Even after 33 years in the business, airshow commentator Stratton Richey still looks forward to Farnborough. “It is my favourite airshow without a doubt,” he says.
Richey got into the commentary business after bumping into his predecessor John Blake on a train journey from Hythe to London. Richey was a young squaddie at the time, and Blake a senior RAF officer, but the pair got on famously and Blake arranged for RAF top brass to invite Richey to come and visit him.

But at his barracks, he was refused permission. Richey says: “I asked my sergeant how I should write the letter saying ‘no.’ He replied ‘You went to school, you know how to write it.’ I said: ‘it is not that, Sir. How do I tell the Air Chief Marshall I am not allowed? He said. “Dear Sir, I have great pleasure in accepting your invitation...”

In 1975 Richey started commentating at Biggin Hill. He said he opened and closed the microphone six times before he got the nerve to speak. But legendary TV presenter and former RAF fighter ace Raymond Baxter told him to imagine he was only speaking to two people on the flight line - and he has not looked back since.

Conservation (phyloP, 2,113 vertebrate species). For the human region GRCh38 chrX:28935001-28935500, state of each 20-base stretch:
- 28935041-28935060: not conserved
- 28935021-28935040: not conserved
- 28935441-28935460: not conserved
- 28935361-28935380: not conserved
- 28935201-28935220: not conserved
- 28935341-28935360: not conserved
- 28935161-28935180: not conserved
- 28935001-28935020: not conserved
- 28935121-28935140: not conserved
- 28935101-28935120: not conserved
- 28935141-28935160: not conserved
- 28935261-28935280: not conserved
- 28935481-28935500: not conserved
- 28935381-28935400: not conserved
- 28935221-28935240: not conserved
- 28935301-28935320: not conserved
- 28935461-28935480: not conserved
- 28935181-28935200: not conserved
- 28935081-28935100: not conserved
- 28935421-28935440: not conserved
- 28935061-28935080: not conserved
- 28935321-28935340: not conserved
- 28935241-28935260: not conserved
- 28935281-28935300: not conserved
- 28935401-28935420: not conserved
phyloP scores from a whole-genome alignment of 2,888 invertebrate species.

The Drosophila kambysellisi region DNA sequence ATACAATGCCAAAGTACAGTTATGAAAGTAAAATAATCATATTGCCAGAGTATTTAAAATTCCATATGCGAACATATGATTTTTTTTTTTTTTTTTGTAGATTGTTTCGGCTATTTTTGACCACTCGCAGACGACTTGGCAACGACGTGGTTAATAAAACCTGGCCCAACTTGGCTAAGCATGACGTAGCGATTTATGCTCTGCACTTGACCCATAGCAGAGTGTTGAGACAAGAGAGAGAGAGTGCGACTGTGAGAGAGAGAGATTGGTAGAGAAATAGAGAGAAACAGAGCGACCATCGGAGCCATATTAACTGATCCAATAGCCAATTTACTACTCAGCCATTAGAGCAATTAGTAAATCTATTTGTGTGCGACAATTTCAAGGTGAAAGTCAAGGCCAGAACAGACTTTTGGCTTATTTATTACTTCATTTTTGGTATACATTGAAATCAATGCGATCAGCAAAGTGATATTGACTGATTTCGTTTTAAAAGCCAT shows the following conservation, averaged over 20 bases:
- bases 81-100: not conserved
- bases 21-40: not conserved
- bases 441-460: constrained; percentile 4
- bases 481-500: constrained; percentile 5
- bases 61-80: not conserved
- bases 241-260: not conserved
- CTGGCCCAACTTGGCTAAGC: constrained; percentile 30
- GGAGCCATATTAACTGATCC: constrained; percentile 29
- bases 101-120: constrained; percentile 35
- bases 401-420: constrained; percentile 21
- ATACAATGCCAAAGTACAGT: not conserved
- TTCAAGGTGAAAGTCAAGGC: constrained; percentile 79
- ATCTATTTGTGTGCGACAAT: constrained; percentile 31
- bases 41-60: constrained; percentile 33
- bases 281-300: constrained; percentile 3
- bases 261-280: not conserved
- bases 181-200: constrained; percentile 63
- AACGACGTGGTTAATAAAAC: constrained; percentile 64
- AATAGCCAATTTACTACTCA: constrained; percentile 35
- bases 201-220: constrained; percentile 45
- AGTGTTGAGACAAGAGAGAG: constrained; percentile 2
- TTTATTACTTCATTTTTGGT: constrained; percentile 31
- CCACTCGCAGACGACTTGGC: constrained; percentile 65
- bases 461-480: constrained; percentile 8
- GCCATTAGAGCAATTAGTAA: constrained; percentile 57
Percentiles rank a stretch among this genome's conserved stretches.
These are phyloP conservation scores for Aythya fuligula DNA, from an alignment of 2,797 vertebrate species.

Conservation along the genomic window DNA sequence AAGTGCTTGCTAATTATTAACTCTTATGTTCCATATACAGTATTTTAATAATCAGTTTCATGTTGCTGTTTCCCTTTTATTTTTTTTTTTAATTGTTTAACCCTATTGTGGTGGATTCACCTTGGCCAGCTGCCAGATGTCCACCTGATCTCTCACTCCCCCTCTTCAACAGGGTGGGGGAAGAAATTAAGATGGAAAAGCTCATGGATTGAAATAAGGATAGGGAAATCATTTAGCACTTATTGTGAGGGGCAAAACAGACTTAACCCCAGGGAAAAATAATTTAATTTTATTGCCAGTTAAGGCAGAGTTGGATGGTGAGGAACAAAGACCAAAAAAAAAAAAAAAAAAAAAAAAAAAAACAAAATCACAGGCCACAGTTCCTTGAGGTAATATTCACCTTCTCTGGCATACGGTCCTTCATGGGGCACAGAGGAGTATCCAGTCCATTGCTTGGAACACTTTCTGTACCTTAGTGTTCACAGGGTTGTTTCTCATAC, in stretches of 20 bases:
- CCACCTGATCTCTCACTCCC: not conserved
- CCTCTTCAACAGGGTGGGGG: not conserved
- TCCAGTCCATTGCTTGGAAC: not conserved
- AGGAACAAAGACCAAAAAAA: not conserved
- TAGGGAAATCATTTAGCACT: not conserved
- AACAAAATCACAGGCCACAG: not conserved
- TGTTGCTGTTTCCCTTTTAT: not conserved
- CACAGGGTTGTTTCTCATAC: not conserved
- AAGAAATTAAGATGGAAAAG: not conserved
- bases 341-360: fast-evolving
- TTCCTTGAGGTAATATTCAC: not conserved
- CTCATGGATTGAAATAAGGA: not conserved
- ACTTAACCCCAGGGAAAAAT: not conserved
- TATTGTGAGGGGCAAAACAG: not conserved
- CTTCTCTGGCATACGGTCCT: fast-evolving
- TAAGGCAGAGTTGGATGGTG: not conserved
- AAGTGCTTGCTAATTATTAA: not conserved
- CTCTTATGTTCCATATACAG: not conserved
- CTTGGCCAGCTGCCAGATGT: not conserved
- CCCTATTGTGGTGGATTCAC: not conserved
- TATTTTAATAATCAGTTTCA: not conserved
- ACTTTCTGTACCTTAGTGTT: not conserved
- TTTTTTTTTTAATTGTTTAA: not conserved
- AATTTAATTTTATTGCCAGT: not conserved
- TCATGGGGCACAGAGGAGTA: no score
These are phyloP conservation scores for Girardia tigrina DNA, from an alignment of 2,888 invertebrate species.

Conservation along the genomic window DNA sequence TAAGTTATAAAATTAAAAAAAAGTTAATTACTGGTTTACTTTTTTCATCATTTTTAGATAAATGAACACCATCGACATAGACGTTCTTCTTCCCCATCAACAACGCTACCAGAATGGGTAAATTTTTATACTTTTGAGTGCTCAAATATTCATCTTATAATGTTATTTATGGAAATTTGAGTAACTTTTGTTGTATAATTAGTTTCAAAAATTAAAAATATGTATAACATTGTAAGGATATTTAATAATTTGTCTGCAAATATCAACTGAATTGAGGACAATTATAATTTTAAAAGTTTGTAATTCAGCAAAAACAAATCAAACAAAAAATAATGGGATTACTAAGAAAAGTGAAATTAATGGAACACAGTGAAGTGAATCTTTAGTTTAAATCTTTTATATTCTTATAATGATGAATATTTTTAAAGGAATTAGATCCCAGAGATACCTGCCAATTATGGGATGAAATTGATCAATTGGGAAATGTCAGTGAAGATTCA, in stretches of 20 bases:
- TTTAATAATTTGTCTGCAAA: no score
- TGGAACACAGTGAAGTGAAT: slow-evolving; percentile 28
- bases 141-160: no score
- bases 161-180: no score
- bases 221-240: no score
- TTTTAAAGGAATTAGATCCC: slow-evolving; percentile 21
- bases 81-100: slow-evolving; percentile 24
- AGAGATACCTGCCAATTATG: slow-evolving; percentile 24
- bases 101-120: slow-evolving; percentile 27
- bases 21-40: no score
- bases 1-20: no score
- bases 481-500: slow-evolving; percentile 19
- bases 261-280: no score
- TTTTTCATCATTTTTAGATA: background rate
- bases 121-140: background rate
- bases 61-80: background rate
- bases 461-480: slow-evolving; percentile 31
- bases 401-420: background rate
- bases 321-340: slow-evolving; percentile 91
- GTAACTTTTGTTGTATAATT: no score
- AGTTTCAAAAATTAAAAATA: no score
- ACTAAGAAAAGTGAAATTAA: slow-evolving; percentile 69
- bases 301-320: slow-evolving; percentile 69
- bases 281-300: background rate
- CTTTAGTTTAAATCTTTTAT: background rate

Stratton Richey

He has slipped up several times over the years, notably exhorting the Farnborough crowd to “check out their Brazilians” when Embraer’s 145 jet debuted. His spoonerisms have caused considerable mirth at the morning flight briefings, although he is adamant that one of his most famous gaffes was not a mistake at all. “The Nimrod AWACS had two domes called radomes, so when an AWACS 707 flew in sporting a rotating dish, I naturally called it a radish!”

However, the prize for most mocked slip up goes to co-commentator Mark Brown, who once described a helicopter carrying an underslung load for fire suppression as “an underlung sload”. Richey says: “I really have to work hard to say it correctly when it comes up.”

So what are Richey’s tips to look out for at Farnborough 2008? “The F-22 is awesome. It will be as much as a showstopper as the MIG 29 was in 2006.”
In addition to his commentary work, Richey is also a British Airways Boeing 747 captain, and also works for his charity HighFlight, sponsored by Flight, BA and Rolls-Royce, which has helped more than 4,000 disabled people since its inception in 2001.

Source: Flight International